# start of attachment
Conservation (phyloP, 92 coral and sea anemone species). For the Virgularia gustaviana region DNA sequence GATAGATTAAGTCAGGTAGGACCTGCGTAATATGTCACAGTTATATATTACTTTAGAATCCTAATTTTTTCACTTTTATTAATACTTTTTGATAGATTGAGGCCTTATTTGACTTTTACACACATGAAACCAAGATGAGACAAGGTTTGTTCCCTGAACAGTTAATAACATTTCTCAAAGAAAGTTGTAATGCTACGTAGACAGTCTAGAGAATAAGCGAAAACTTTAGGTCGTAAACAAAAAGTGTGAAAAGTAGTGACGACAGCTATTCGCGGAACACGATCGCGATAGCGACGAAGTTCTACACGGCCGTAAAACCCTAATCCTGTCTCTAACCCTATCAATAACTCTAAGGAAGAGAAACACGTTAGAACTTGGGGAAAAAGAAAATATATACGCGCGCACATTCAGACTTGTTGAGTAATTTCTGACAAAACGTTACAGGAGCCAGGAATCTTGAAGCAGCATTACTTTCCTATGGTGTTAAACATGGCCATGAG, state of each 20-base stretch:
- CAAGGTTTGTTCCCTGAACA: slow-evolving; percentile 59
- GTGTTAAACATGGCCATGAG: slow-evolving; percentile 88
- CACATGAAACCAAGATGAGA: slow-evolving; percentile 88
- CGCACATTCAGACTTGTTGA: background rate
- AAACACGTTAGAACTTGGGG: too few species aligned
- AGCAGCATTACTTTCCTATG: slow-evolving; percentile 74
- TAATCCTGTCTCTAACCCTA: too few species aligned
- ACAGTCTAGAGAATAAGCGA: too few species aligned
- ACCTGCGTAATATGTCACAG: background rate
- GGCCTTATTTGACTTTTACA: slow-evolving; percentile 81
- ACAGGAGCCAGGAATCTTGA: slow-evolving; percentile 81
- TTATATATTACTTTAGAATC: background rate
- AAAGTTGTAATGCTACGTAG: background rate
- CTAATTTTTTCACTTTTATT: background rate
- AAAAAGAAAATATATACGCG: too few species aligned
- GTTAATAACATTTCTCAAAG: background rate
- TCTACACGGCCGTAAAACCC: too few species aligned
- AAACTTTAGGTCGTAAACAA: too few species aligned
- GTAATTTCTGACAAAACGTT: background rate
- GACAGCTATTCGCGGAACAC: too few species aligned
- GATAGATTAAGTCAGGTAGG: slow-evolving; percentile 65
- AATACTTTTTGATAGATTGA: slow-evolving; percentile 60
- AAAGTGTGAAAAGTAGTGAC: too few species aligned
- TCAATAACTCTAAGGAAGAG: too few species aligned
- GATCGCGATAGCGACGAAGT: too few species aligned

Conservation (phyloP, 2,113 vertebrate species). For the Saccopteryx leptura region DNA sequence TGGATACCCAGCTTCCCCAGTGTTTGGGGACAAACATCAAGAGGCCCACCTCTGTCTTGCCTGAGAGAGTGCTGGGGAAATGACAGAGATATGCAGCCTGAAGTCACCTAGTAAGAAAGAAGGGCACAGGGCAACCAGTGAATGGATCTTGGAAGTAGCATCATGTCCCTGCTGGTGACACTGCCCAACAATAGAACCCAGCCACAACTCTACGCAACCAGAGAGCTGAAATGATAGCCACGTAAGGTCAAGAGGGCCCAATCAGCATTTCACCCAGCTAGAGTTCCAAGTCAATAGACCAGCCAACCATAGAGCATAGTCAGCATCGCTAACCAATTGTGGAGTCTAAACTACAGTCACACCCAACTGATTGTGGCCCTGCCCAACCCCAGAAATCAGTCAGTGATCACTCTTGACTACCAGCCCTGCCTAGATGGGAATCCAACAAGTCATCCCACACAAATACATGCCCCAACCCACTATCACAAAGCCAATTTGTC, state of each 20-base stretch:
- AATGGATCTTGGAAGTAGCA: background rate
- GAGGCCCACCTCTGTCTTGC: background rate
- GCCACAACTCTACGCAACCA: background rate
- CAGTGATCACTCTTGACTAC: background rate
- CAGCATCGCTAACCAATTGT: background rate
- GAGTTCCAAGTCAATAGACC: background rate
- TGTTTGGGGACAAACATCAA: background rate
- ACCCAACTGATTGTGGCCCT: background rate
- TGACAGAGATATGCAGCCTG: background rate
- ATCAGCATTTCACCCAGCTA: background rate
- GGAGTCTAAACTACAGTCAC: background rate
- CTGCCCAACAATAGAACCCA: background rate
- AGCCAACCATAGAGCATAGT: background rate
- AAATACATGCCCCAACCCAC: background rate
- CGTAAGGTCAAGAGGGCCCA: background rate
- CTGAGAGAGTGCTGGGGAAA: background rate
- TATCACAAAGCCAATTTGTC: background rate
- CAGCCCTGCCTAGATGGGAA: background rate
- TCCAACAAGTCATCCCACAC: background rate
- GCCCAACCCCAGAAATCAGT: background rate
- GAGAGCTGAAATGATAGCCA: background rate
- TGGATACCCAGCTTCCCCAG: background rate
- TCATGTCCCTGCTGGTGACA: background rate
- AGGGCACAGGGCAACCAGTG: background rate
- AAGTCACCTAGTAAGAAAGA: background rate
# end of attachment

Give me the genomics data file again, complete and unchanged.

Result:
Conservation (phyloP, 92 coral and sea anemone species). For the Virgularia gustaviana region DNA sequence GATAGATTAAGTCAGGTAGGACCTGCGTAATATGTCACAGTTATATATTACTTTAGAATCCTAATTTTTTCACTTTTATTAATACTTTTTGATAGATTGAGGCCTTATTTGACTTTTACACACATGAAACCAAGATGAGACAAGGTTTGTTCCCTGAACAGTTAATAACATTTCTCAAAGAAAGTTGTAATGCTACGTAGACAGTCTAGAGAATAAGCGAAAACTTTAGGTCGTAAACAAAAAGTGTGAAAAGTAGTGACGACAGCTATTCGCGGAACACGATCGCGATAGCGACGAAGTTCTACACGGCCGTAAAACCCTAATCCTGTCTCTAACCCTATCAATAACTCTAAGGAAGAGAAACACGTTAGAACTTGGGGAAAAAGAAAATATATACGCGCGCACATTCAGACTTGTTGAGTAATTTCTGACAAAACGTTACAGGAGCCAGGAATCTTGAAGCAGCATTACTTTCCTATGGTGTTAAACATGGCCATGAG, state of each 20-base stretch:
- CAAGGTTTGTTCCCTGAACA: slow-evolving; percentile 59
- GTGTTAAACATGGCCATGAG: slow-evolving; percentile 88
- CACATGAAACCAAGATGAGA: slow-evolving; percentile 88
- CGCACATTCAGACTTGTTGA: background rate
- AAACACGTTAGAACTTGGGG: too few species aligned
- AGCAGCATTACTTTCCTATG: slow-evolving; percentile 74
- TAATCCTGTCTCTAACCCTA: too few species aligned
- ACAGTCTAGAGAATAAGCGA: too few species aligned
- ACCTGCGTAATATGTCACAG: background rate
- GGCCTTATTTGACTTTTACA: slow-evolving; percentile 81
- ACAGGAGCCAGGAATCTTGA: slow-evolving; percentile 81
- TTATATATTACTTTAGAATC: background rate
- AAAGTTGTAATGCTACGTAG: background rate
- CTAATTTTTTCACTTTTATT: background rate
- AAAAAGAAAATATATACGCG: too few species aligned
- GTTAATAACATTTCTCAAAG: background rate
- TCTACACGGCCGTAAAACCC: too few species aligned
- AAACTTTAGGTCGTAAACAA: too few species aligned
- GTAATTTCTGACAAAACGTT: background rate
- GACAGCTATTCGCGGAACAC: too few species aligned
- GATAGATTAAGTCAGGTAGG: slow-evolving; percentile 65
- AATACTTTTTGATAGATTGA: slow-evolving; percentile 60
- AAAGTGTGAAAAGTAGTGAC: too few species aligned
- TCAATAACTCTAAGGAAGAG: too few species aligned
- GATCGCGATAGCGACGAAGT: too few species aligned

Conservation (phyloP, 2,113 vertebrate species). For the Saccopteryx leptura region DNA sequence TGGATACCCAGCTTCCCCAGTGTTTGGGGACAAACATCAAGAGGCCCACCTCTGTCTTGCCTGAGAGAGTGCTGGGGAAATGACAGAGATATGCAGCCTGAAGTCACCTAGTAAGAAAGAAGGGCACAGGGCAACCAGTGAATGGATCTTGGAAGTAGCATCATGTCCCTGCTGGTGACACTGCCCAACAATAGAACCCAGCCACAACTCTACGCAACCAGAGAGCTGAAATGATAGCCACGTAAGGTCAAGAGGGCCCAATCAGCATTTCACCCAGCTAGAGTTCCAAGTCAATAGACCAGCCAACCATAGAGCATAGTCAGCATCGCTAACCAATTGTGGAGTCTAAACTACAGTCACACCCAACTGATTGTGGCCCTGCCCAACCCCAGAAATCAGTCAGTGATCACTCTTGACTACCAGCCCTGCCTAGATGGGAATCCAACAAGTCATCCCACACAAATACATGCCCCAACCCACTATCACAAAGCCAATTTGTC, state of each 20-base stretch:
- AATGGATCTTGGAAGTAGCA: background rate
- GAGGCCCACCTCTGTCTTGC: background rate
- GCCACAACTCTACGCAACCA: background rate
- CAGTGATCACTCTTGACTAC: background rate
- CAGCATCGCTAACCAATTGT: background rate
- GAGTTCCAAGTCAATAGACC: background rate
- TGTTTGGGGACAAACATCAA: background rate
- ACCCAACTGATTGTGGCCCT: background rate
- TGACAGAGATATGCAGCCTG: background rate
- ATCAGCATTTCACCCAGCTA: background rate
- GGAGTCTAAACTACAGTCAC: background rate
- CTGCCCAACAATAGAACCCA: background rate
- AGCCAACCATAGAGCATAGT: background rate
- AAATACATGCCCCAACCCAC: background rate
- CGTAAGGTCAAGAGGGCCCA: background rate
- CTGAGAGAGTGCTGGGGAAA: background rate
- TATCACAAAGCCAATTTGTC: background rate
- CAGCCCTGCCTAGATGGGAA: background rate
- TCCAACAAGTCATCCCACAC: background rate
- GCCCAACCCCAGAAATCAGT: background rate
- GAGAGCTGAAATGATAGCCA: background rate
- TGGATACCCAGCTTCCCCAG: background rate
- TCATGTCCCTGCTGGTGACA: background rate
- AGGGCACAGGGCAACCAGTG: background rate
- AAGTCACCTAGTAAGAAAGA: background rate